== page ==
June 27, 2008

Noonan: The Problem With Being McCain

Pomeroy mentioned Peggy Noonan's rise in prominence the other day so I paid attention to this post at Marbury pointing to Noonan writing in the WSJ.  After explaining that McCain is interesting only when he is being McCain and not a formalized shade of McCain, Noonan goes on to say this:
And there is another problem that is bigger than all of that, and he is going to have to think himself through it. And that is that there is a sense about his campaign that . . . John McCain has already got what he wanted, he got what he needed, which was to be top dog in the Republican Party, the party that had abused him in 2000 and cast him aside. They all bow to him now, and he doesn't need anything else. He doesn't need the presidency. He got what he wanted. So now he can coast. This is, in the deepest way, unserious. JFK had to have the presidency—he wanted that thing. Nixon had to have it too, and Reagan had to have it to institute his new way. Clinton had to have it—it was his destiny, the thing he'd wanted since he was a teenager.

The last person I can think of who gave off the vibe that he didn't have to have it was Bob Dole. Who didn't get it. And who had a similar lack of engagement in terms of policy, and philosophy, and meaning.
I saw a clip of McCain on the news last night and thought the same thing:  he's totally phoning it in, he looks incredibly bored.  Her prediction of how things will play out come November also sounds very plausible:
The campaign will grind along until a series of sharp moments. Maybe they will come in the debates. Things will move along, Mr. Obama in the lead. And then, just a few weeks out from the election, something will happen: America will look up and see the inevitability of Mr. Obama, that Mr. Obama has already been "elected," in a way, and America will say, Hey, wait a second, are we sure we want that? And it will tighten indeed.

The race has a subtext, a historic encounter between the Old America and the New, and suddenly the Old America—those who are literally old, who married a guy who fought at the Chosin Reservoir, and those not so old who yet remember, and cherish, the special glories of the Old—will rise, and join in, and make themselves heard. They will not leave without a fight.

And on that day John McCain will suddenly make it a race, as if moved by them and wanting to come through for them one last time. And then on down to the wire. And then . . .


Pomeroy Kinsey said...

I think she's absolutely right about McCain. So many people have taken McCain's side in 2000 against Bush, but honestly, I've always felt like when push came to shove, McCain just didn't seem to want it. Anyone who is in politics knows that politics is a winner-take-all tournament, and you either fight to win or you lose, and McCain with his posturing of moral superiority in politics has always smelled fishy to me. I wonder if she's not actually right and that maybe it's more to do with him, not so much wanting to be President, as to be the top dog.

I'll tell you one person who wanted it - Hilary Clinton. I respected to her tenacity and fight in this race. We could all stand to have more Hilary in our blood. And I'm not even remotely convinced that those qualities are bad for a President to have, btw - but I'll need to think about it more.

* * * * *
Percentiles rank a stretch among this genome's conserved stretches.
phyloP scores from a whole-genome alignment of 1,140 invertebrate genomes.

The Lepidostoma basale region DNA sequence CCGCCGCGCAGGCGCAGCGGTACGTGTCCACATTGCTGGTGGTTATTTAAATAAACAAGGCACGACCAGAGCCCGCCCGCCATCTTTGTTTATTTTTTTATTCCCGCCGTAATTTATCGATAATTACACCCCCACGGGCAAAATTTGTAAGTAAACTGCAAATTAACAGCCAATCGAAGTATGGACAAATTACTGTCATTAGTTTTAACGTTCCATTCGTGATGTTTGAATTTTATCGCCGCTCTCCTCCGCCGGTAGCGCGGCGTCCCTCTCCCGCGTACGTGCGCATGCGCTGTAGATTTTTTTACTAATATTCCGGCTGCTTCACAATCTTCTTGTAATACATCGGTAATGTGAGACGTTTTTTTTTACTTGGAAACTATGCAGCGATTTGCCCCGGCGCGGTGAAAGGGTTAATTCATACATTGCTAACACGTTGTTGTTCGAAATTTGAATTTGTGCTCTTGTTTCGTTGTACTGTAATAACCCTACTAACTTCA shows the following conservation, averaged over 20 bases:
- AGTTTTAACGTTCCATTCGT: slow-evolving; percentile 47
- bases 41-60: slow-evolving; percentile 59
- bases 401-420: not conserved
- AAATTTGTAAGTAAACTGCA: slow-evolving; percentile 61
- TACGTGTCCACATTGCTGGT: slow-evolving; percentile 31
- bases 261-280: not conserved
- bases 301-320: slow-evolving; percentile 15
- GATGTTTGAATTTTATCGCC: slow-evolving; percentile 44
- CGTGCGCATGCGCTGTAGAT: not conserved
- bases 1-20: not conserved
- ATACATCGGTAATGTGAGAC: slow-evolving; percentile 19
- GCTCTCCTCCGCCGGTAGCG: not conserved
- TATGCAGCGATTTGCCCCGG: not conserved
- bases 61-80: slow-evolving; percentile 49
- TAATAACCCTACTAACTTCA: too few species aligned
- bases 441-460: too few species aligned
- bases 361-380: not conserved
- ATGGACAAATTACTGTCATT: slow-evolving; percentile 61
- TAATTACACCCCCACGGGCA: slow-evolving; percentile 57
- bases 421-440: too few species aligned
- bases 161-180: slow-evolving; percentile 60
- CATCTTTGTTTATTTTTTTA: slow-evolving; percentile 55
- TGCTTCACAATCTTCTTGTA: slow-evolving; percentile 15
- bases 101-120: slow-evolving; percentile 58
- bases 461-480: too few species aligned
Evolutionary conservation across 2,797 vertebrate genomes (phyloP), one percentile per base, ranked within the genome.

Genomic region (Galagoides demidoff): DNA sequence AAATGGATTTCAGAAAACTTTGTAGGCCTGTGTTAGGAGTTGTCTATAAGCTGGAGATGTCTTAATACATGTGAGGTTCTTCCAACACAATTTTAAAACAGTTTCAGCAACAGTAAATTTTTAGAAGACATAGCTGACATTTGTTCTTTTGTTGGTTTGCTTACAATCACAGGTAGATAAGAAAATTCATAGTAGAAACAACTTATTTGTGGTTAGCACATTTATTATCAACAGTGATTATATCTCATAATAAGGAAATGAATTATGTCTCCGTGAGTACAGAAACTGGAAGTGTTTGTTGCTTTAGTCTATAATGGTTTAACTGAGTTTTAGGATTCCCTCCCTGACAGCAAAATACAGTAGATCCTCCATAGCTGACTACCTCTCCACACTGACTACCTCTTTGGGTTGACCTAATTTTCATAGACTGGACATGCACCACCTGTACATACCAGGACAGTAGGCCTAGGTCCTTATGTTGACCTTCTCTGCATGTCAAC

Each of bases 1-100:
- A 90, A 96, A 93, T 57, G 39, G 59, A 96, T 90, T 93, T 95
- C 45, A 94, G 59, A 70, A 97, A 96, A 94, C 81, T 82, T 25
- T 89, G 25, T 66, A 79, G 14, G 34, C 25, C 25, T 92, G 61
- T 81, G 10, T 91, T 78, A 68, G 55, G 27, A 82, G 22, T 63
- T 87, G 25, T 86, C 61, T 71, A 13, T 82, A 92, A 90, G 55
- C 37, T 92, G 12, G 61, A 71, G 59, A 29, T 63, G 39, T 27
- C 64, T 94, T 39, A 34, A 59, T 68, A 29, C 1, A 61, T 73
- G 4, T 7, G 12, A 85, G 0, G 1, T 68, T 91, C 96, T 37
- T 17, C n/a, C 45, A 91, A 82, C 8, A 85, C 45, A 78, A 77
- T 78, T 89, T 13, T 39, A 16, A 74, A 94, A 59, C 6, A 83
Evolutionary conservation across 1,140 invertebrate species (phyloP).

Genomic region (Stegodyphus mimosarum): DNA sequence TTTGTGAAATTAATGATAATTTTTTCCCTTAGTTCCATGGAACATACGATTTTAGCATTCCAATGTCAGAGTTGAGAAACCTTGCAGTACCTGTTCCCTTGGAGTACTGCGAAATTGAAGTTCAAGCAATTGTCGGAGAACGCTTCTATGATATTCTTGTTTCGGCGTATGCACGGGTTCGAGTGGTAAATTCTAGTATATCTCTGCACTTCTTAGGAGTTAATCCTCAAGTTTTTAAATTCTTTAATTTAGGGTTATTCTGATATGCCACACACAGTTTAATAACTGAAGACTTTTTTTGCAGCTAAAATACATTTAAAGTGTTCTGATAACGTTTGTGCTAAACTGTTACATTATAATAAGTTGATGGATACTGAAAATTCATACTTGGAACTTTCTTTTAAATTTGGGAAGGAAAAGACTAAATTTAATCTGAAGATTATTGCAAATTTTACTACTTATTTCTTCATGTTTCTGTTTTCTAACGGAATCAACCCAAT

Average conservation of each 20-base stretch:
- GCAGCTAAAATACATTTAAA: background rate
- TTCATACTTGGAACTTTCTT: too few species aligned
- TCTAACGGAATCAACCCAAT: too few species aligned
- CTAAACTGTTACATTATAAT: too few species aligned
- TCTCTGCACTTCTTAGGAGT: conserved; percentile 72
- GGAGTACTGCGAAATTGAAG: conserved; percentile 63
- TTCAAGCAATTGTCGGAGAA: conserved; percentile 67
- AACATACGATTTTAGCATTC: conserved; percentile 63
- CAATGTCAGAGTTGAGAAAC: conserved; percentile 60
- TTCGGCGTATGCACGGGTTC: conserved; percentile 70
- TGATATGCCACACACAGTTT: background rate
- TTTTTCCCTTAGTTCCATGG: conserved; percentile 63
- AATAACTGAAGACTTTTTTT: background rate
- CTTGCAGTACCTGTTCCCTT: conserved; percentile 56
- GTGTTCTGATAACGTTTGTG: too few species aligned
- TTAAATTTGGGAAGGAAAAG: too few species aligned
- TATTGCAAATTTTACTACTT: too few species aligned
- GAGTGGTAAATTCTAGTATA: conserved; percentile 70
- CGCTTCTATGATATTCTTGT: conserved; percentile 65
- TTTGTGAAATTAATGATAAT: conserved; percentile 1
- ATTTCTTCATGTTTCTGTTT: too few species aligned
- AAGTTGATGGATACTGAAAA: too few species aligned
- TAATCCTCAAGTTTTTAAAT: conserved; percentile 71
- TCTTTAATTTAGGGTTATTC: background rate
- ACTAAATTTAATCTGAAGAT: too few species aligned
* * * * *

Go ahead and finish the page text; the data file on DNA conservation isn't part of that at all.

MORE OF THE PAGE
Of course, the other side of it may just be that McCain can see the writing on the wall and he is just going through the motions because he knows it's already over. I go back and forth in being a fundamentalist on this kind of thing, but Emily Oster's dad, Ray Fair, has a model that has correctly predicted most if not all the last major elections, and it's an extremely simple empirical model based mainly on economic variables. With it being a recession year, and that being the singlemost important determinant of turnover for the White House, I don't see how any REpublican could win, but especially against someone like Obama who is like a superhero practically. McCain's weak with his base, Obama's adored by his base and they're both popular among moderates. Plus, the futures have had a Democrat winning at 60% even before it was settled who that Democrat would be. So maybe he's just enjoying it while it lasts.

j said...

I think you're right it is a useful quality in a President, as long as it's paired with a dose of self-awareness that prompts you to surround yourself by people who don't just parrot you but reign you in when needed and move you towards compromise. At times Obama seems to have that character set but at others it seems his pride gets the best of him, maybe he's still learning to listen, we'll see. I still think the conventional wisdom is correct (or at least I think this is conventional wisdom, maybe it's not anymore) that the two most likely scenarios are an Obama blowout or an incredibly close vote with it going either way in the end (possibly with some dispute). I think Noonan is right on when she says that the "old guard" is going to rise up for McCain in the end (many of them motivated by less than noble principles) to try and keep Obama out of the White House and i think that group is large than people think and not nearly as "old."

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